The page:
Table 1.
Advantages and Disadvantages of Different Techniques for Computing ICC in Logistic MLM.
Method Estimated ICC for logistic_MLM0 Pros Cons 
Latent Threshold 0.19 
  • Simple

  • Popular

  • Applicable to all models

  • Ideal when goal is to model the latent continuous variable

 
  • Unintelligible estimate when latent continuous variable assumption is not tenable

 
Simulation
Goldstein et al. (2002)  
0.14 
  • Provides direct estimate of within-participant variance

  • Estimate should be meaningful for most applications

 
  • Cannot be computed by hand

  • Estimates depend on covariate structure

 
Linearization
(Goldstein et al., 2002)  
0.16 
  • Closed-form solution—no simulation required

  • Provides estimate of (conditional) within-participant variance

  • Estimate should be meaningful for most applications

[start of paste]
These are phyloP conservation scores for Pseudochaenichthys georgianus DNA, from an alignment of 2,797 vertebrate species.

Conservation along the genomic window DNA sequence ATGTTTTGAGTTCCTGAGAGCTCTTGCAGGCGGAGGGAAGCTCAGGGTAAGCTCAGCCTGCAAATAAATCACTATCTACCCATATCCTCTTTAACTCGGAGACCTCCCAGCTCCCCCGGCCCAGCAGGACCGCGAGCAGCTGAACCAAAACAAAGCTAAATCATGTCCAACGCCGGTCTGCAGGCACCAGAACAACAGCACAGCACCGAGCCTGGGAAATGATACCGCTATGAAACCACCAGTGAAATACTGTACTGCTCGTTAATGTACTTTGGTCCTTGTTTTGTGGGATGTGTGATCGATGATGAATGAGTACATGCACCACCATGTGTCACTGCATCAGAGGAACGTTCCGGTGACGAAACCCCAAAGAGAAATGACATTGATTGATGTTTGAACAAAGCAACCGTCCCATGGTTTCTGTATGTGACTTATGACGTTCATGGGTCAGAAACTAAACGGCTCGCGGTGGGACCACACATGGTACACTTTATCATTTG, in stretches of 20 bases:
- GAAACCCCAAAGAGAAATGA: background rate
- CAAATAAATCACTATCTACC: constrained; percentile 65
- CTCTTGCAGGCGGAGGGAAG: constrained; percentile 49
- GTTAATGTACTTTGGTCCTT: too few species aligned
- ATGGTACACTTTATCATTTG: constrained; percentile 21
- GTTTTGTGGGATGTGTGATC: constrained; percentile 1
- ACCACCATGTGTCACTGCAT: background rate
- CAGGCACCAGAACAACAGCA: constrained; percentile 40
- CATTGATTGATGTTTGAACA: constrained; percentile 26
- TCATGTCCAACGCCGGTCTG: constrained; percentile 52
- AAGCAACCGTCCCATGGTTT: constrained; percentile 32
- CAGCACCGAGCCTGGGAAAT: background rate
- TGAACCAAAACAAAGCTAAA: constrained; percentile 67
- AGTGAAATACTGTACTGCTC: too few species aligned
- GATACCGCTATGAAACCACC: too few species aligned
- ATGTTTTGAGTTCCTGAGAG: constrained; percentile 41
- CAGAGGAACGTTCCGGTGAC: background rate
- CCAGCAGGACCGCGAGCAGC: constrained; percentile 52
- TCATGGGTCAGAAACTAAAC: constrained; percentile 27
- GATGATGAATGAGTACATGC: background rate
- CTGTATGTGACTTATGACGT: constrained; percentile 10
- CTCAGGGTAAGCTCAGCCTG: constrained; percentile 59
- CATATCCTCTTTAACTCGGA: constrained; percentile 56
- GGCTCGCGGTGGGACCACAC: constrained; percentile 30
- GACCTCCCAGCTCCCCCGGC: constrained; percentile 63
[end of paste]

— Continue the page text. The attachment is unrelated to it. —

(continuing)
• Estimates depend on covariate structure

  • Is inappropriate when random intercept variance is high

 
Median Odds Ratio
(Merlo et al., 2006)  
2.29
(in median odds scale) 
  • Readily interpretable on the same scale as odds ratios

  • Closed-form equation

 
  • Not expressed as a proportion, like other measures of between-participant variance

  • No within-participant variance term

 
Method Estimated ICC for logistic_MLM0 Pros Cons 
Latent Threshold 0.19 
  • Simple

  • Popular

  • Applicable to all models

  • Ideal when goal is to model the latent continuous variable

 
  • Unintelligible estimate when latent continuous variable assumption is not tenable

 
Simulation
Goldstein et al. (2002)  
0.14 
  • Provides direct estimate of within-participant variance

  • Estimate should be meaningful for most applications

 
  • Cannot be computed by hand

  • Estimates depend on covariate structure

 
Linearization
(Goldstein et al., 2002)  
0.16